In early May, a total of 4,042 adults aged ≥18 years in the U.S. were invited to complete a web-based survey, conducted among residents of New York City and Los Angeles to enable comparison of the two most populous cities in the United States with each other and with the nationwide cohort to determine attitudes, behaviors and beliefs relating to COVID-19.
As Czeisler, et al. (2020) explain, "SARS-CoV-2, the virus that causes coronavirus disease 2019 (COVID-19), is thought to be transmitted mainly by person-toperson contact. Implementation of nationwide public health orders to limit person-to-person interaction and of guidance on personal protective practices can slow transmission. Such strategies can include stay-at-home orders, business closures, prohibitions against mass gatherings, use of cloth face coverings, and maintenance of a physical distance between persons. To assess and understand public attitudes, behaviors, and beliefs related to this guidance and COVID-19, representative panel surveys were conducted among adults aged ≥18 years in New York City (NYC) and Los Angeles, and broadly across the United States during May 5–12, 2020. Most respondents in the three cohorts supported stay-at-home orders and nonessential business closures* (United States, 79.5%; New York City, 86.7%; and Los Angeles, 81.5%), reported always or often wearing cloth face coverings in public areas (United States, 74.1%, New York City, 89.6%; and Los Angeles 89.8%), and believed that their state’s restrictions were the right balance or not restrictive enough (United States, 84.3%; New York City, 89.7%; and Los Angeles, 79.7%). Periodic assessments of public attitudes, behaviors, and beliefs can guide evidence-based public health decision-making and related prevention messaging about mitigation strategies needed as the COVID-19 pandemic evolves."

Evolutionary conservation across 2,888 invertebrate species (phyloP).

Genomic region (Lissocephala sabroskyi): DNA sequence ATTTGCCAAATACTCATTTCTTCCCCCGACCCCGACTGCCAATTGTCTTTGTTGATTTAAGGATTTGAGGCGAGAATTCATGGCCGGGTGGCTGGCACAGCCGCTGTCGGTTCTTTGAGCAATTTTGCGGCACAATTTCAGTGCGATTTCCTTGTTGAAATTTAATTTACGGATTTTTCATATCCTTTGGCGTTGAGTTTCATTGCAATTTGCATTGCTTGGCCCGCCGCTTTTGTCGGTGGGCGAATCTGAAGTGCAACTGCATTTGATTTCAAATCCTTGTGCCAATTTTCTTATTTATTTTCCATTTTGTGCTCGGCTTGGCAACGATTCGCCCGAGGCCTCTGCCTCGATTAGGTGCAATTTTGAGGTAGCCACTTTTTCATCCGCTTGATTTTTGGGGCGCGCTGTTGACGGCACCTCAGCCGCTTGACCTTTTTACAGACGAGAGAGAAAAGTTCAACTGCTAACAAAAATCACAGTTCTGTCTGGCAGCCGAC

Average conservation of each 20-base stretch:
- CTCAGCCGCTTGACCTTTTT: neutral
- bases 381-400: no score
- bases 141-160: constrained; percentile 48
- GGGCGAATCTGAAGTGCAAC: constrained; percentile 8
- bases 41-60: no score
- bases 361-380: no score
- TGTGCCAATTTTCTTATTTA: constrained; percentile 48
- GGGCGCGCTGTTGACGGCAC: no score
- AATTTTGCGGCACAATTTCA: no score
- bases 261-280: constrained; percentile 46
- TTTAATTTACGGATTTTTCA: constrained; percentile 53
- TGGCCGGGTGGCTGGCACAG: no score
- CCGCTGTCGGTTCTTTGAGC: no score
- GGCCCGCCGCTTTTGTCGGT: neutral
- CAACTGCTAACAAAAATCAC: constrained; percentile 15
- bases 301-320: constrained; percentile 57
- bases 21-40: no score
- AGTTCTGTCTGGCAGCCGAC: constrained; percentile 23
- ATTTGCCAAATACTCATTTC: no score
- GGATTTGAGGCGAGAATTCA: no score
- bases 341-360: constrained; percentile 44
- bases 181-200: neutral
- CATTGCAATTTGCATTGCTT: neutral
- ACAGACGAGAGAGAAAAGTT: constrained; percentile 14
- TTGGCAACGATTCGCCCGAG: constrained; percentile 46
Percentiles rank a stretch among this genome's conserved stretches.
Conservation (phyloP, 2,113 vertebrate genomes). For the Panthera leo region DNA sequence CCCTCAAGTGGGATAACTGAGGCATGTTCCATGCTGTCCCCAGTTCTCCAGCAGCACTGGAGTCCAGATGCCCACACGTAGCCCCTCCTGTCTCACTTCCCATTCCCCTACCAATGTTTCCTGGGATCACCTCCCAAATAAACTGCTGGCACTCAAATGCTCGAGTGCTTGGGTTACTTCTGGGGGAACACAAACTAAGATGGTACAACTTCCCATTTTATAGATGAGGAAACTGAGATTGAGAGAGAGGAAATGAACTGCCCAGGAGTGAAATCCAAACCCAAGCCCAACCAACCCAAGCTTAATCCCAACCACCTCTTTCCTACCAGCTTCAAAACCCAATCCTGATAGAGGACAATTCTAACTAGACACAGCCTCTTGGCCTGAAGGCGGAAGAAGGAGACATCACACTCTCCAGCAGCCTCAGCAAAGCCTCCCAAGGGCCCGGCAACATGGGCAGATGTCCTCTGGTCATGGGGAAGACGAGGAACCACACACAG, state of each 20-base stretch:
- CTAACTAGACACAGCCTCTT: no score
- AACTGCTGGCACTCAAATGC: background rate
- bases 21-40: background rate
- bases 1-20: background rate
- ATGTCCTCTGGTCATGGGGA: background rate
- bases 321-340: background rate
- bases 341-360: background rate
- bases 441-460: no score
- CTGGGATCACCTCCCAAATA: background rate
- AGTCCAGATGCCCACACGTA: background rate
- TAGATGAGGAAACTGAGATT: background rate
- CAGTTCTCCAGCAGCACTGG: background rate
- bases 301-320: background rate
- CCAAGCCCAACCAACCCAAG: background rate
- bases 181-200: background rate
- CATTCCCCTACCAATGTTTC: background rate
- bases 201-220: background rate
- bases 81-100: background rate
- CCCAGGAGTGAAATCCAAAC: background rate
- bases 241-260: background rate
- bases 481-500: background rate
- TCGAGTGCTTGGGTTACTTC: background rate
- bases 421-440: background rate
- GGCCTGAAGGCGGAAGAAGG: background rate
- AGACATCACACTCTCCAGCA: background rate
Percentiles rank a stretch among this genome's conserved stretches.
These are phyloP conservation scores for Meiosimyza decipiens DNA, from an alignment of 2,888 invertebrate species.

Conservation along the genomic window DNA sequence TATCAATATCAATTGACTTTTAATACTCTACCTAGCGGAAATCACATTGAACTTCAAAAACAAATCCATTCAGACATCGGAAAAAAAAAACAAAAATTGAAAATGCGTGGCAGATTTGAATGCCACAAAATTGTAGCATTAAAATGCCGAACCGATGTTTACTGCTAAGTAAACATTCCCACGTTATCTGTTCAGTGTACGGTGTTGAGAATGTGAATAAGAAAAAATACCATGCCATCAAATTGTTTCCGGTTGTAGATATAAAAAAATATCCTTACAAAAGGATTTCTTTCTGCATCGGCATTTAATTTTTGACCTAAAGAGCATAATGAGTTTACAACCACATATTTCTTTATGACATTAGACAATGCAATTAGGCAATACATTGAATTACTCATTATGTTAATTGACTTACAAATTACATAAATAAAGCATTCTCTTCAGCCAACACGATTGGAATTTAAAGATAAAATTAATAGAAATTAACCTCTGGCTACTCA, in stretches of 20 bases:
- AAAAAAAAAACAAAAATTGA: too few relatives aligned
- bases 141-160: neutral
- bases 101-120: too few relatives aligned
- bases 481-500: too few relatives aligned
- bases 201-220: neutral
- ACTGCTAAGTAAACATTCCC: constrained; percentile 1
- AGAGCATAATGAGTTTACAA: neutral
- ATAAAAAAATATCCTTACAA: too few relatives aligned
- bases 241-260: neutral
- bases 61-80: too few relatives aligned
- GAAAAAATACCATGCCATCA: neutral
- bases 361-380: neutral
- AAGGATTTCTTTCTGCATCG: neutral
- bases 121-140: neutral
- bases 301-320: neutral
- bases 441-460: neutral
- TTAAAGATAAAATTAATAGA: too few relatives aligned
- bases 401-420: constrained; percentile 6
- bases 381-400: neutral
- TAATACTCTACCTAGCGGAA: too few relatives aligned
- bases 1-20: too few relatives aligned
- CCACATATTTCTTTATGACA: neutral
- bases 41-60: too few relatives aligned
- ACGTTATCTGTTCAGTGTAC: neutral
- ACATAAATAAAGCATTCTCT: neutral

Czeisler ME, et al. Public Attitudes, Behaviors, and Beliefs Related to COVID-19, Stay-at-Home Orders, Nonessential Business Closures, and Public Health Guidance — United States, New York City, and Los Angeles, May 5–12, 2020. Morbidity and Mortality Weekly Report. Vol. 69. June 12, 2020.